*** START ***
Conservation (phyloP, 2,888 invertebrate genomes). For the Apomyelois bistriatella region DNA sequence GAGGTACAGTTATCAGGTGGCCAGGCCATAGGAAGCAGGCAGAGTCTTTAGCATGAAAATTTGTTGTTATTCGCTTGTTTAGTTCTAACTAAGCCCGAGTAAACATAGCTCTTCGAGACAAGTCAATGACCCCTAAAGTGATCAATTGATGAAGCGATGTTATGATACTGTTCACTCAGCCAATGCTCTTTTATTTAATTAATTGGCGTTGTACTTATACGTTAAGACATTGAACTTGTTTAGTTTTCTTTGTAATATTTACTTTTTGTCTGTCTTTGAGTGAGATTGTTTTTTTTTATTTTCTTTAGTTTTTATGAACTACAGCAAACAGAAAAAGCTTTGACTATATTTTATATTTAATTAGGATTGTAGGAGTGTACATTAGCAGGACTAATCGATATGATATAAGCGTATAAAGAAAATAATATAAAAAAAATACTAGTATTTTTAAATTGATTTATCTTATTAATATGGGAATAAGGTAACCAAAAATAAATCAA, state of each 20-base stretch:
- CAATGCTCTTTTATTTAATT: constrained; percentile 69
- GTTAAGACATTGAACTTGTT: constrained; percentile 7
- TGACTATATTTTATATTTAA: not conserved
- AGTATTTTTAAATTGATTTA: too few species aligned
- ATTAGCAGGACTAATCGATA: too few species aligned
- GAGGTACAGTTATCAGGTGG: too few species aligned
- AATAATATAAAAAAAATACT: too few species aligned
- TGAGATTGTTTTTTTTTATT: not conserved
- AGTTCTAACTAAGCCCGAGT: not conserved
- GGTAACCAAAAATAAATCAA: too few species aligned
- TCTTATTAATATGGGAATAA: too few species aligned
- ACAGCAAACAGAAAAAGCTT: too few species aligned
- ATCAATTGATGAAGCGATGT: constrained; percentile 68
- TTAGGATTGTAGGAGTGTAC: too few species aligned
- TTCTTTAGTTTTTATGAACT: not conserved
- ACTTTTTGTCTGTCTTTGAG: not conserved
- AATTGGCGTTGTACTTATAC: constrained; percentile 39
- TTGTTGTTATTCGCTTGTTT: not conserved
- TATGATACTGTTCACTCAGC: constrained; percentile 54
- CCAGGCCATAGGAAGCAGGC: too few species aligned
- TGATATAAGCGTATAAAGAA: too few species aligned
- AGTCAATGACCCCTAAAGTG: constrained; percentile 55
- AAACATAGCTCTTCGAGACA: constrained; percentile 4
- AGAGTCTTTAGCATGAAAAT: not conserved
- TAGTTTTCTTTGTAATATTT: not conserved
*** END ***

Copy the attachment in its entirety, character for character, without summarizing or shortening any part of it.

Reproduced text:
Conservation (phyloP, 2,888 invertebrate genomes). For the Apomyelois bistriatella region DNA sequence GAGGTACAGTTATCAGGTGGCCAGGCCATAGGAAGCAGGCAGAGTCTTTAGCATGAAAATTTGTTGTTATTCGCTTGTTTAGTTCTAACTAAGCCCGAGTAAACATAGCTCTTCGAGACAAGTCAATGACCCCTAAAGTGATCAATTGATGAAGCGATGTTATGATACTGTTCACTCAGCCAATGCTCTTTTATTTAATTAATTGGCGTTGTACTTATACGTTAAGACATTGAACTTGTTTAGTTTTCTTTGTAATATTTACTTTTTGTCTGTCTTTGAGTGAGATTGTTTTTTTTTATTTTCTTTAGTTTTTATGAACTACAGCAAACAGAAAAAGCTTTGACTATATTTTATATTTAATTAGGATTGTAGGAGTGTACATTAGCAGGACTAATCGATATGATATAAGCGTATAAAGAAAATAATATAAAAAAAATACTAGTATTTTTAAATTGATTTATCTTATTAATATGGGAATAAGGTAACCAAAAATAAATCAA, state of each 20-base stretch:
- CAATGCTCTTTTATTTAATT: constrained; percentile 69
- GTTAAGACATTGAACTTGTT: constrained; percentile 7
- TGACTATATTTTATATTTAA: not conserved
- AGTATTTTTAAATTGATTTA: too few species aligned
- ATTAGCAGGACTAATCGATA: too few species aligned
- GAGGTACAGTTATCAGGTGG: too few species aligned
- AATAATATAAAAAAAATACT: too few species aligned
- TGAGATTGTTTTTTTTTATT: not conserved
- AGTTCTAACTAAGCCCGAGT: not conserved
- GGTAACCAAAAATAAATCAA: too few species aligned
- TCTTATTAATATGGGAATAA: too few species aligned
- ACAGCAAACAGAAAAAGCTT: too few species aligned
- ATCAATTGATGAAGCGATGT: constrained; percentile 68
- TTAGGATTGTAGGAGTGTAC: too few species aligned
- TTCTTTAGTTTTTATGAACT: not conserved
- ACTTTTTGTCTGTCTTTGAG: not conserved
- AATTGGCGTTGTACTTATAC: constrained; percentile 39
- TTGTTGTTATTCGCTTGTTT: not conserved
- TATGATACTGTTCACTCAGC: constrained; percentile 54
- CCAGGCCATAGGAAGCAGGC: too few species aligned
- TGATATAAGCGTATAAAGAA: too few species aligned
- AGTCAATGACCCCTAAAGTG: constrained; percentile 55
- AAACATAGCTCTTCGAGACA: constrained; percentile 4
- AGAGTCTTTAGCATGAAAAT: not conserved
- TAGTTTTCTTTGTAATATTT: not conserved